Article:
Cardinal Walter Kasper, president of the council, delivered what amounted to a "state of the union" address on ecumenism.
Kasper began by noting that Vatican II, while it marked a clear sea change in the ecumenical interest of the Catholic church, did not proceed from nothing. In the 19th century, Catholic theologians such as Johann Adam Möhler and John Henry Newmann pioneered ecumenical reflection. Popes such as Leo XIII and Benedict XV prepared the way, and Pius XII in a 1950 instruction endorsed the ecumenical movement, saying it had its origins in the Holy Spirit.
Vatican II built on these foundations by revitalizing the "eschatological dimension" of the church, Kasper said, treating the church as "a people on the way." At this point, Kasper offered a fascinating observation that is worth quoting at length:
In this eschatological perspective, the ecumenical movement is strictly linked to the missionary movement. Ecumenism and mission are like two twins. Mission is an eschatological phenomenon, thanks to which the church assumes the cultural patrimony of the peoples, purifies and enriches it, thereby enriching itself and reaching the fullness of its Catholicity. In the same way, in the ecumenical movement, the church participates in an exchange of gifts with the separated churches, enriching them and at the same time making their gifts its own, carrying them into the fullness of their Catholicity, and thereby realizing fully its own Catholicity.
Kasper dwelt on the famous formula in Vatican II's document on the church, Lumen Gentium, which said that the church of Christ "subsists in" the Catholic church, rather than "is" the Catholic church. The council thereby acknowledged, Kasper said, that there are "elements of church" outside the visible Catholic church, so that separated churches and ecclesial communities can be for their members vehicles of salvation.
Finally, Kasper offered an analysis of the ecumenical situation with the Orthodox churches, and with Western Christians.
Catholics regard the Orthodox as "sister churches," Kasper said, and recognize that their patrimony is part of the full Catholicity of the church. The real problem, he said, is the petrine ministry, i.e., the papacy. This will be a hard nut to crack, he acknowledged, and limited himself to the hope that the international theological dialogue between Catholicism and the Orthodox will resume and pick up this question.
With the Christians of the Reformation, on the other hand, the theological differences are much more serious: differing doctrines on Christ and redemption, scripture and its relationship with the church, the magisterium, the church and its ministers, the role of Mary, and some moral questions. Moreover, the Eucharistic celebration in Protestant communities is, from a Catholic point of view, incomplete. This suggests an approach this is patient, but at the same time non-polemical, Kasper said.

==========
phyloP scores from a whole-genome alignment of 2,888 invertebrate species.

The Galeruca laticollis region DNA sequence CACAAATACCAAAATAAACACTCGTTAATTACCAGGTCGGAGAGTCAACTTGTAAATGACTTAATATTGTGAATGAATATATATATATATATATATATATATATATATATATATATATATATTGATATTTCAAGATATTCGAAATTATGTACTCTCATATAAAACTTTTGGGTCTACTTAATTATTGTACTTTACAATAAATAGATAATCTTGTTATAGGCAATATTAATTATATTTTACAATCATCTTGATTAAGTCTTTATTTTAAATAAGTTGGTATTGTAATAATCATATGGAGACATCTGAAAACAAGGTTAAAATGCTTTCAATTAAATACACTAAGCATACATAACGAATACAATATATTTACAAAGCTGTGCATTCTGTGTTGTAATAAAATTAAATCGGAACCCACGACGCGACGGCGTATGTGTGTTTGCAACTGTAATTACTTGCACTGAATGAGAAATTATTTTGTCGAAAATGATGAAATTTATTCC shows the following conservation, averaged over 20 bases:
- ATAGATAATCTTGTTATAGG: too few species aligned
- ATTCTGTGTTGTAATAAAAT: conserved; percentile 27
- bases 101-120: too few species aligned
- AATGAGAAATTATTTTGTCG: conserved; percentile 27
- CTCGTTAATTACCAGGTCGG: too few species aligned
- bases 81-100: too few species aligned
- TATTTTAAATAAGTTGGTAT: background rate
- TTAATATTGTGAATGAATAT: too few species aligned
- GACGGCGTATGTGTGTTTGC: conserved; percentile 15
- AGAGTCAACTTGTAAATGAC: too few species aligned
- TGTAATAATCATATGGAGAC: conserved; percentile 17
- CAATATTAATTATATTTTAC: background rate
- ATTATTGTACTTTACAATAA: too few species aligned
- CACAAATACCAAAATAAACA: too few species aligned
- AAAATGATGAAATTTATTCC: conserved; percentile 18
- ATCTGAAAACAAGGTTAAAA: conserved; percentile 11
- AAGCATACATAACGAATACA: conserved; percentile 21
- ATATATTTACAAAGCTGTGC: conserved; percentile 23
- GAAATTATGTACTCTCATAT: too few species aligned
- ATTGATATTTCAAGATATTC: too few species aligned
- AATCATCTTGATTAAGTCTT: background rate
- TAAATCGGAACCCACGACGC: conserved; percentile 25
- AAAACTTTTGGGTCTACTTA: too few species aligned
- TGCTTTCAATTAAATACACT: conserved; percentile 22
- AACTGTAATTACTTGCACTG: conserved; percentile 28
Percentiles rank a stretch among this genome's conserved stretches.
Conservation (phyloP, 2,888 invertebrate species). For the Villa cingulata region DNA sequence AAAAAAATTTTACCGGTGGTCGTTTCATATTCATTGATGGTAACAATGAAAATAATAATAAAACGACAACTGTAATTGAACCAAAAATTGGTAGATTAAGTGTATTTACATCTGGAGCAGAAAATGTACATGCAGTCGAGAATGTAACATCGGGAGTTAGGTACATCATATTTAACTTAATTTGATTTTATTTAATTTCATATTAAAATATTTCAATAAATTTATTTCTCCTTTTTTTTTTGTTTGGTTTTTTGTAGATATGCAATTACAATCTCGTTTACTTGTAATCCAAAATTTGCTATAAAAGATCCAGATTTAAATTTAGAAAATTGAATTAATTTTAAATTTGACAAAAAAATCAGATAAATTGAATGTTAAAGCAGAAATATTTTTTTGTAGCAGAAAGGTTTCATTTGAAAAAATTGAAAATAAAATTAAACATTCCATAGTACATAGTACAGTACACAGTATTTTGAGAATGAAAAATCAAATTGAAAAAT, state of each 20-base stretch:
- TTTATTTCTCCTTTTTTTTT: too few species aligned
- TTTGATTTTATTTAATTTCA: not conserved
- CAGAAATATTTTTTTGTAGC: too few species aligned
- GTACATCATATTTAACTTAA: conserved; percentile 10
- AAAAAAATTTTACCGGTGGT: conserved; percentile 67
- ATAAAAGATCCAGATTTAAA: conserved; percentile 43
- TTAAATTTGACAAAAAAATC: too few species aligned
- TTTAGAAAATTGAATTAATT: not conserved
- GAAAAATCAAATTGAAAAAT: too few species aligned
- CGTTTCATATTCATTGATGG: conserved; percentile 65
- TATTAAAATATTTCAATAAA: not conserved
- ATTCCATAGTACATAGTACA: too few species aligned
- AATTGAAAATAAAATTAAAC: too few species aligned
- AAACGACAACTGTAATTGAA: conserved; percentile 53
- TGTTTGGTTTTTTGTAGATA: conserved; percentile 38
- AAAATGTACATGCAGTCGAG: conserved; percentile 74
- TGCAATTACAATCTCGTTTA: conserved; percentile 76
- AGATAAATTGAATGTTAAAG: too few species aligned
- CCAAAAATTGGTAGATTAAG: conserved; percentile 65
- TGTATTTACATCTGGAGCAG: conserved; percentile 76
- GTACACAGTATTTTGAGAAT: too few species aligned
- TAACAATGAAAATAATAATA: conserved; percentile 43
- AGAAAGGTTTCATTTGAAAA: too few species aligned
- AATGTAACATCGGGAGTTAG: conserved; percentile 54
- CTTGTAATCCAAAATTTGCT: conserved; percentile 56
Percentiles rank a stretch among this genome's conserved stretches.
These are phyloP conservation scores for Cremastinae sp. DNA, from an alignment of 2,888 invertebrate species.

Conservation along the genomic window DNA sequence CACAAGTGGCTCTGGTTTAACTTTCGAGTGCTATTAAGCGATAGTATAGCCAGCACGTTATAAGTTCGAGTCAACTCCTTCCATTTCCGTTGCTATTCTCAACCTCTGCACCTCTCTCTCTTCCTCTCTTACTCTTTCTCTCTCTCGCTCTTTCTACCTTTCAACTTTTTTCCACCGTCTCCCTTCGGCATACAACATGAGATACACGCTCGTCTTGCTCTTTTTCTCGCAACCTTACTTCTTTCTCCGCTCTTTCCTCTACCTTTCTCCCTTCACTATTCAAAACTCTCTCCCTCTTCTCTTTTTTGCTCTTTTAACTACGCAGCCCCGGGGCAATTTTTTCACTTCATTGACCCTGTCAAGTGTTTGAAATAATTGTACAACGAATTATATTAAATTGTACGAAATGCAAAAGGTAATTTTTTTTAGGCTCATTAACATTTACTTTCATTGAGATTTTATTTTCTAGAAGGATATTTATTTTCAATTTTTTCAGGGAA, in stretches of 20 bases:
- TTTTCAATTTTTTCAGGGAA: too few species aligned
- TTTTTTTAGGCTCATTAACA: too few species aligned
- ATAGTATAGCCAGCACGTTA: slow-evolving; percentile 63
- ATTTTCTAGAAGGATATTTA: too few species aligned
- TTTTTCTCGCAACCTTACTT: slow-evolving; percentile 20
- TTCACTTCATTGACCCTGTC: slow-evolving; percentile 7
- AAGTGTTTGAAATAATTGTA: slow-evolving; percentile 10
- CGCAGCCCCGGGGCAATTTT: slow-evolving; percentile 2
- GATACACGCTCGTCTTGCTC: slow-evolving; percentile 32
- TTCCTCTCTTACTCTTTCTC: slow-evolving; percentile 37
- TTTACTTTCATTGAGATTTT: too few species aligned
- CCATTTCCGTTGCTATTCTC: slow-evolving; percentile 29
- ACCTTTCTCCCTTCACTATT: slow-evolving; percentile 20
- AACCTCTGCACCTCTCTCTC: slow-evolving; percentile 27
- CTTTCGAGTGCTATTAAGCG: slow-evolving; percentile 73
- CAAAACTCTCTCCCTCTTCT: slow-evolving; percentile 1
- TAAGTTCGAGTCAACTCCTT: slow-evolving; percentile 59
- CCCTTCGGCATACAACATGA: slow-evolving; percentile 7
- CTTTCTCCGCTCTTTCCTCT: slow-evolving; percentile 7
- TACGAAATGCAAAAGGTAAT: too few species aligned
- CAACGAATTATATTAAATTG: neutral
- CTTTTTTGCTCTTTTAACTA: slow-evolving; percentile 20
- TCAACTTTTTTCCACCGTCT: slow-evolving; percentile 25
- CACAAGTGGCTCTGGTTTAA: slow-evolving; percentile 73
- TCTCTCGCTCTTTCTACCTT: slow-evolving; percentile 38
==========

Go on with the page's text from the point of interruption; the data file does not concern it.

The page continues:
* * *
At the same Rocca di Papa conference, Geoffrey Wainwright, Methodist chair of the Catholic/Methodist dialogue and a professor at Duke University, challenged the Catholic church on its understanding of Protestant traditions as less than full churches: "It is regrettable," he said, "that the degree of shared faith and ecclesiality was apparently insufficient to allow for other Christian communities to be seen by the document Dominus Iesus of 2000 as partners with the Catholic church in the urgent task of witness to the sole Savior of the world."
Yet Wainwright was obviously searching for creative new possibilities for ecumenical progress.
"Off my bat, I have made the suggestion of a 'perichoretic episcopate' in the shape of a local college of bishops," he wrote, "perhaps with a rotating presidency, and allowing ample opportunity for spiritual fellowship, sacramental communion, and joint action among the mutually open, confessionally reconciled, and culturally diverse communities represented in the council of bishops 'in each place.' "
* * *
While the election of Bishop William Skylstad of Spokane as president of the U.S. bishops' conference dominated the headlines Stateside in mid-November, it was the choice of Cardinal Francis George of Chicago as vice president that raised eyebrows in Rome.